The flutter language and ecosystem is interesting and is actually built on many generation of giants. However from my position it seems more like lazy rather than pragmatic. “We” are in a very different world right now and flutter is not really going to fix it.
For years managers have been wanting a unified programming language so that [a] client interface programmers and [b] server and service programmers; could be interchangeable. Sure there were some minor successes when nodejs was released and made it mainstream. In fact there are still a number of meaningful applications but that’s another story.
Where we are is management has nothing but contempt for the rockstar programmer and the wanna-be rockstar programmers. Management sees us as simple labor. Of course management is not alone as there are many other pressures. Take a look at any org chart and the rank and file programmer is typically at the bottom. From time to time a company has a technical track however these individuals never have the same influence that program managers, designers, and worse yet professional staff that are invested in Six Sigma or Agile.
So I’m a little off track here so lets get redirected…
If you ever used Turbo Pascal then you know what a pragmatic language and toolkit looks like. Turbo Pascal was a subset of the official pascal; it was nicely integrated with DOS, super fast to compile, the executables it produced were also speedy. Back in the days of DOS these programs could be desktop applications or TSRs. Later TP became a Windows development environment by incorporating the Windows API which Microsoft eventually polluted. The takeaway is that the tools worked and we got work done.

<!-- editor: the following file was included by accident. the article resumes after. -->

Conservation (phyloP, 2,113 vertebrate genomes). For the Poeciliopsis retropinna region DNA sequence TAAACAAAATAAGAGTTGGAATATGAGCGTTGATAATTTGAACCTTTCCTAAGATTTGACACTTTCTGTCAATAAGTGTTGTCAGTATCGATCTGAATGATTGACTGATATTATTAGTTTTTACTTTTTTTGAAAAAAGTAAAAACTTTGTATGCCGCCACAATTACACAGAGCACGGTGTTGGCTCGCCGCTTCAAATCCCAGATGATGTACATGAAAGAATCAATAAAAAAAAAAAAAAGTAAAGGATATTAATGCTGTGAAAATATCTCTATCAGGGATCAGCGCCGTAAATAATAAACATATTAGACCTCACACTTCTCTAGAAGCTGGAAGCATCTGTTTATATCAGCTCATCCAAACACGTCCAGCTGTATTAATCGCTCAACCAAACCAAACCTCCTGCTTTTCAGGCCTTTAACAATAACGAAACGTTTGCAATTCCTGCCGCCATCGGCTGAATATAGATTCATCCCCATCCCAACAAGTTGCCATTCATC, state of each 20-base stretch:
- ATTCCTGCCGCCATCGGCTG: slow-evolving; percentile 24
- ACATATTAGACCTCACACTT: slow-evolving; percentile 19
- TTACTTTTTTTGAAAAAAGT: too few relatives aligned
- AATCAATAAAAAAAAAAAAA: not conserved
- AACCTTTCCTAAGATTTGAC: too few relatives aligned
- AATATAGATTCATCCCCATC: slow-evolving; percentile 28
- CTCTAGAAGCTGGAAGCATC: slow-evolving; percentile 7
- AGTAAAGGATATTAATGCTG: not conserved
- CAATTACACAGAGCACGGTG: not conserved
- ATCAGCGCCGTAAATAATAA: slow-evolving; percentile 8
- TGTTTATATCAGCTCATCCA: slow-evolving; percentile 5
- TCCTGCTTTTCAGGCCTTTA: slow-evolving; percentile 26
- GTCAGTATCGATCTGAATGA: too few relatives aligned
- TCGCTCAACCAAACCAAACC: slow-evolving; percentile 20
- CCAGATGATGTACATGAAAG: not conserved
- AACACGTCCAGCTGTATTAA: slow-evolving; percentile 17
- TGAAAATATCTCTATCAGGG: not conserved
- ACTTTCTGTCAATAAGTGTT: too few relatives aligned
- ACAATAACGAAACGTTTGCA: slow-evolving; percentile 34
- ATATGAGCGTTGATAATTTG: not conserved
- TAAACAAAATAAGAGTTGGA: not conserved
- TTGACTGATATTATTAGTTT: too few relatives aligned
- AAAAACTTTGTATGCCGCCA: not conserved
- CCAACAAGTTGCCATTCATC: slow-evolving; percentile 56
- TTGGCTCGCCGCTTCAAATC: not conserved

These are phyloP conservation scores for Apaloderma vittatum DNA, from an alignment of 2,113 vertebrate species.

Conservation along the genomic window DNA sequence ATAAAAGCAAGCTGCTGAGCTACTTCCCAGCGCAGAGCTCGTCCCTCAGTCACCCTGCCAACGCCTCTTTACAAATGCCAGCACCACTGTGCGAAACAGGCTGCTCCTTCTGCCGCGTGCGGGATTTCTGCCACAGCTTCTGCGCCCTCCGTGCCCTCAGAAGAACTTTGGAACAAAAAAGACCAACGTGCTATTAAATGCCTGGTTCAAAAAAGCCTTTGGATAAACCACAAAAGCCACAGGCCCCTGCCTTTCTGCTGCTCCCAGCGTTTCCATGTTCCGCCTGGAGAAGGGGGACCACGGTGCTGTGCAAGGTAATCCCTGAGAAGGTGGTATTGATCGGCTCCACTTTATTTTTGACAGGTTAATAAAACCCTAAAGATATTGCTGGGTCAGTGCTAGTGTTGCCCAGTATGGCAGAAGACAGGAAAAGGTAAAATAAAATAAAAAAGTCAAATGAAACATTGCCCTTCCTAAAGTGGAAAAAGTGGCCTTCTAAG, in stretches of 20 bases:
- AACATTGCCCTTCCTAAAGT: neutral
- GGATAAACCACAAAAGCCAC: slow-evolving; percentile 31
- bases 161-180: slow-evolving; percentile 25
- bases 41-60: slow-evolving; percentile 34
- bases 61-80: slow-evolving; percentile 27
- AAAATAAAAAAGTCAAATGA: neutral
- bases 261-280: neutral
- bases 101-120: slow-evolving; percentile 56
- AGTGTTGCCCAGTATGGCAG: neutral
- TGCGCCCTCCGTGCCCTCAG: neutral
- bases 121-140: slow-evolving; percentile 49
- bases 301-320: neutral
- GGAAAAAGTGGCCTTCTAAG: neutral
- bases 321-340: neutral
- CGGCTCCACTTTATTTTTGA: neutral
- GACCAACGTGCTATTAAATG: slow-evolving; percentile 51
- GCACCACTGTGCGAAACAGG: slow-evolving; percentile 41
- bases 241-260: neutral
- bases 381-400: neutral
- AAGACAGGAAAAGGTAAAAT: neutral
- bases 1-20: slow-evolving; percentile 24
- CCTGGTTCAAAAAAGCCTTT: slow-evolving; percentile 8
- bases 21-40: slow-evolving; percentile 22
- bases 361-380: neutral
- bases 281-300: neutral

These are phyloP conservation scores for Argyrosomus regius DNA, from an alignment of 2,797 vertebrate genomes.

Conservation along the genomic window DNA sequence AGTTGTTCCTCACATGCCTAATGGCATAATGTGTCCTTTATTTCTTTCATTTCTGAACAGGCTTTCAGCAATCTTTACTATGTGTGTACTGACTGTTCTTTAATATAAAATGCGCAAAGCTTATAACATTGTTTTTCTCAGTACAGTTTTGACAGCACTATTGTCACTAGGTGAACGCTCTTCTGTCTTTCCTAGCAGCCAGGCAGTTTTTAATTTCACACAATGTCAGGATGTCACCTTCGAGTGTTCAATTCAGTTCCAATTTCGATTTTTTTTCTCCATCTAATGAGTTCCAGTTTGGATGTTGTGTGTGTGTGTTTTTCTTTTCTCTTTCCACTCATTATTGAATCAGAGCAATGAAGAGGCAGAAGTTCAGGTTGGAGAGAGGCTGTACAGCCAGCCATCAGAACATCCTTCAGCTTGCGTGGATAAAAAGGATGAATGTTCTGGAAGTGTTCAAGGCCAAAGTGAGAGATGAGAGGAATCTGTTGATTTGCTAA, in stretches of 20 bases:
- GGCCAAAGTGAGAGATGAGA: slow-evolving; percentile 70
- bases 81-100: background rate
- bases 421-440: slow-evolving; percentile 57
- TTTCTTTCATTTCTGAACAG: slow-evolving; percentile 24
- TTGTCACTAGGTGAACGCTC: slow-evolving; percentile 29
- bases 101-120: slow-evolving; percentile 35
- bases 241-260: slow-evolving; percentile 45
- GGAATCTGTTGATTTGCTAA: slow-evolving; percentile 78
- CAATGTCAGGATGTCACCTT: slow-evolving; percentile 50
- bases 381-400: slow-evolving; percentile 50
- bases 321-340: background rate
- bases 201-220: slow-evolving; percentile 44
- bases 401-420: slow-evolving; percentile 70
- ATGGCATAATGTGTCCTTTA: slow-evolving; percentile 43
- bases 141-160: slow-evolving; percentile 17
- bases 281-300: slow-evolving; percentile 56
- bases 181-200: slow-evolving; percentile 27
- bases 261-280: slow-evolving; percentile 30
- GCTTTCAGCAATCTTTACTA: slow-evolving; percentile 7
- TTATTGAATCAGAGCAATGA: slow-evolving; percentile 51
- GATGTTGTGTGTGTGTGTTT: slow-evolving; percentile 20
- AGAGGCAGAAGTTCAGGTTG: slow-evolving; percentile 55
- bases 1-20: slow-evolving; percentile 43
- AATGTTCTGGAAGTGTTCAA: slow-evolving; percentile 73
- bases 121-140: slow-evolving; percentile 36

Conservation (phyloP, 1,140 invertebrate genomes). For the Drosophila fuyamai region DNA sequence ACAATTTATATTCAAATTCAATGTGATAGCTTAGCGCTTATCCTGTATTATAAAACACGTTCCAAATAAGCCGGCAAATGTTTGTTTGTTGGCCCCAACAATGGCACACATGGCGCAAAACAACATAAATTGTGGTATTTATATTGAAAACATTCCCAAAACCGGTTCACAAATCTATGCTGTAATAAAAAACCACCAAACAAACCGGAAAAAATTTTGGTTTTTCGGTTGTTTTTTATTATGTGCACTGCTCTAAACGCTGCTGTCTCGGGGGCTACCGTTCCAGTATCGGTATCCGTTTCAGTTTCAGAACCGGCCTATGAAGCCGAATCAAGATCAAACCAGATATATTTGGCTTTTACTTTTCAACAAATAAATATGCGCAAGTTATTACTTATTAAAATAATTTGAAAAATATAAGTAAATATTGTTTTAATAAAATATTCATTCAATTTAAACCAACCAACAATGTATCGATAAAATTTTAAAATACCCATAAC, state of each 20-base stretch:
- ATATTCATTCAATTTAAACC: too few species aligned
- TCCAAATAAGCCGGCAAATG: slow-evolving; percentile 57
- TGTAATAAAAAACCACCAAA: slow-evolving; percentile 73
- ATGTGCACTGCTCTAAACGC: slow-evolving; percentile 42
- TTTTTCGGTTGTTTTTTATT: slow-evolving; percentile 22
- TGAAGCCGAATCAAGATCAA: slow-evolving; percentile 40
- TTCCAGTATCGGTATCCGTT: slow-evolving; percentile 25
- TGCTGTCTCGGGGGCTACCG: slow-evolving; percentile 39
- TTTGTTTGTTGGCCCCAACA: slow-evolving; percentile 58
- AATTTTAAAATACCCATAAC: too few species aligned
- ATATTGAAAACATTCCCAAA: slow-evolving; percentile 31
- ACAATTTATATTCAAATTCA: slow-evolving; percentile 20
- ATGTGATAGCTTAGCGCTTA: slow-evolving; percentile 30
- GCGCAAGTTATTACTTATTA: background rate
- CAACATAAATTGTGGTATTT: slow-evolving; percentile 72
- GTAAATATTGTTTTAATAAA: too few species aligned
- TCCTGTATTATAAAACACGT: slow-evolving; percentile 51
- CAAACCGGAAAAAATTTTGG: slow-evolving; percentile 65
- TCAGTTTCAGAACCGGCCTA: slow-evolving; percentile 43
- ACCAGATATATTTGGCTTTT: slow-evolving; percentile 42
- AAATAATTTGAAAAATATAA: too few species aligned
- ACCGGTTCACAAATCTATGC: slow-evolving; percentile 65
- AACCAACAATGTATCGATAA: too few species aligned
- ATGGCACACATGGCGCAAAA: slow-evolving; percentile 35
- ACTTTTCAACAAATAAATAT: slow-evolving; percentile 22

Flutter builds on a sidecar promise of java. While it is possible to build/cross compile for different processors it actually adds on the model by supporting iOS, Android and Web. And with that we inherit a complicated IDE and build system. After years of IDEs like Visual Studio and IntelliJ have we not learned anything? Heck, just look at the auto tools for building gcc apps on Linux. For that mater look at the latest build tools for golang. This does not have to be so f*cking complicated.